Legislation for former Fata, Pata challenged in high court

Updated May 24, 2019

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Lawyer pleads PHC to declare internment centres unconstitutional. — Dawn/File
Lawyer pleads PHC to declare internment centres unconstitutional. — Dawn/File

PESHAWAR: A lawyer has moved the Peshawar High Court challenging the recent legislation meant to protect the laws, which were enforced in the erstwhile Federally Administered Tribal Areas and Provincially Administered Tribal Areas, including one governing internment centres.

In the petition, Shabbir Hussain Gigyani pleaded the court to strike down the KP Continuation of Laws in Erstwhile Pata Act, 2018, and KP Continuation of Laws in Erstwhile Fata Act, 2019, insisting the two laws violated the Constitution and the judgments of superior courts.

He said the legislations illegally kept all the laws, regulations, rules, notifications meant for the erstwhile Fata and Pata, including the Action (in aid of civil power) Regulation, 2011, intact.

Lawyer pleads PHC to declare internment centres unconstitutional

The petitioner prayed the court to declare unconstitutional the establishment of internment centres in Fata and Pata under the Action (in aid of civil power) Regulation (AACPR), 2011, and order the government to hand over all internees to the relevant courts for trial.

He also sought the court’s orders for stopping the respondents, including Khyber Pakhtunkhwa government from promulgation of any laws, rules, regulations, notifications or any other legal instrument, which discriminate the public of erstwhile Fata/Pata from rest of Khyber Pakhtunkhwa or in violation of the Constitutional and fundamental rights of the inhabitants of those areas.

The petitioner said through the Constitution (Twenty-Fifth Amendment) Act, 2018, the erstwhile Fata and Pata had been merged with Khyber Pakhtunkhwa, while Article 247 of the Constitution under which those areas were given different status to rest of the country was omitted.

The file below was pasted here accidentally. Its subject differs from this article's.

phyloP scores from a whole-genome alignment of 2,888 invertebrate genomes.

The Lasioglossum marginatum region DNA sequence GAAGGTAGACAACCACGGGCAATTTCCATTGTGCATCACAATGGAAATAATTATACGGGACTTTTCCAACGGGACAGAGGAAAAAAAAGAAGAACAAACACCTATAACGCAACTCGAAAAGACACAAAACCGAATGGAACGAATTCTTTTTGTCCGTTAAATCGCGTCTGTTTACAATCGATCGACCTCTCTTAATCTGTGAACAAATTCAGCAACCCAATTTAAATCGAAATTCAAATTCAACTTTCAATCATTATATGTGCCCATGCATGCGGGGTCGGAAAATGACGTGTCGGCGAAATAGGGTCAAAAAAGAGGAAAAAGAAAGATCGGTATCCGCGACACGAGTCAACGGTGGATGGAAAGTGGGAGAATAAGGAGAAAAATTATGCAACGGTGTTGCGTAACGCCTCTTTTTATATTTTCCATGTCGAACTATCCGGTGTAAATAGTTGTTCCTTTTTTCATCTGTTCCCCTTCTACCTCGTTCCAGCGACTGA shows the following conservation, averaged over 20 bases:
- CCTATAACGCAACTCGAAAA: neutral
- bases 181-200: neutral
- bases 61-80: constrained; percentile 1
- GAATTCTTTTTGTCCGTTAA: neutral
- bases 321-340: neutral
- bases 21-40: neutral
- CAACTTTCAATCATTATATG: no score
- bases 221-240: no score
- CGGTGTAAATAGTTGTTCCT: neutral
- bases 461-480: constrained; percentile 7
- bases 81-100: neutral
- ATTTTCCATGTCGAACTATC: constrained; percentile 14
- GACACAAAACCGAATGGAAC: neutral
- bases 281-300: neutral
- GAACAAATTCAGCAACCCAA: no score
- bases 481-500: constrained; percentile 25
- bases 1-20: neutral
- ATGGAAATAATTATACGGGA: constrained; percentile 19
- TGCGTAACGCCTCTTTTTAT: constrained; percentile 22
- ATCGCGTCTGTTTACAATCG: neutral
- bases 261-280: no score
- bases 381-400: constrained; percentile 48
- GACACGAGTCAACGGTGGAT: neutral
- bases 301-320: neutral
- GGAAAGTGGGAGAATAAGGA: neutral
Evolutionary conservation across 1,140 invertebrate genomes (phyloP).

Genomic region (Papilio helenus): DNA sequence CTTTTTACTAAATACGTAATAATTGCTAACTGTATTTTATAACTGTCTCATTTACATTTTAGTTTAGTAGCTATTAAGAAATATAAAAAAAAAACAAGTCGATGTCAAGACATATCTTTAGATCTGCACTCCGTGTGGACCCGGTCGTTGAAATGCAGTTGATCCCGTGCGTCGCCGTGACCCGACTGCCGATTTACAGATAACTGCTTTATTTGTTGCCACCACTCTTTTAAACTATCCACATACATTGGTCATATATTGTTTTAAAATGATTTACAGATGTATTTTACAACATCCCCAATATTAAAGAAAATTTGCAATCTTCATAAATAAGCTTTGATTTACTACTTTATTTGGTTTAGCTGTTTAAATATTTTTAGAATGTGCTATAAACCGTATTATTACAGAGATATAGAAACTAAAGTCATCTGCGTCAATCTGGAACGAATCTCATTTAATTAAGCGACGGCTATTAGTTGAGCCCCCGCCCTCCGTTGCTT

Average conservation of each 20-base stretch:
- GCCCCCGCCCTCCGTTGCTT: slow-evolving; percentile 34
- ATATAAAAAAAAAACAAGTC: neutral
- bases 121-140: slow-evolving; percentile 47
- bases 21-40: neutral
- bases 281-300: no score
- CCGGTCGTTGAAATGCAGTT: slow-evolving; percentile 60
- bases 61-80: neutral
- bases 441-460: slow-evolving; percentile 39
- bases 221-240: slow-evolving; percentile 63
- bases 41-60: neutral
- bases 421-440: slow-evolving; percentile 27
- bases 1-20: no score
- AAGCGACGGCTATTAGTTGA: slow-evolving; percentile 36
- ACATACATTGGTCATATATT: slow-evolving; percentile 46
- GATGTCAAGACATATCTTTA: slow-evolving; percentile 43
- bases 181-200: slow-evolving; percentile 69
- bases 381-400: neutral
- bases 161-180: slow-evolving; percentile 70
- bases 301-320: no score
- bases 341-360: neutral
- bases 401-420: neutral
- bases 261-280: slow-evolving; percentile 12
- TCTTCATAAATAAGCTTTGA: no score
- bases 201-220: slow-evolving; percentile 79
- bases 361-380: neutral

He said after the omission of Article 247 and amendments to Article 246, the discriminatory laws in practice in those areas ceased to exist and that all federal and provincial laws applicable in Khyber Pakhtunkhwa were applied to the merged tribal districts.

The petitioner, who specialises in cases of internment and enforced disappearances, said in the past, the residents of former Fata were suppressed through discriminatory laws including the Frontier Crimes Regulation (FCR) and AACPR 2011.

He said initially, the government had promulgated the Fata Interim Governance Regulation, 2018, through which a parallel judicial system was launched, but the Peshawar High Court declared it in conflict with the Constitution on Oct 30, 2018.

The petitioner said through the two laws, the Khyber Pakhtunkhwa government had given protection to some unconstitutional laws, including the Action (in aid of civil power) Regulation.

He said on the principal of discrimination and on the touchstone of fundamental rights, the FIGR, 2018, had been declared ultra vires to the Constitution by the high court as well as the Supreme Court.

“All residents of KP are similarly placed, and there is no rational basis on which the people of Fata and Pata could be distinguished from the people of the rest of the province of KP and despite now being part of this province, areas of Fata and Pata cannot be subject to an entirely different mode of dispensation of justice from the rest of the province,” he said.

The petitioner said the internments continuing for many years fell under the definition of illegal detention, while non-production of such detainees before the relevant courts violated Section 61 of Code of Criminal Procedure and Article 10 of the Constitution.

Published in Dawn, May 24th, 2019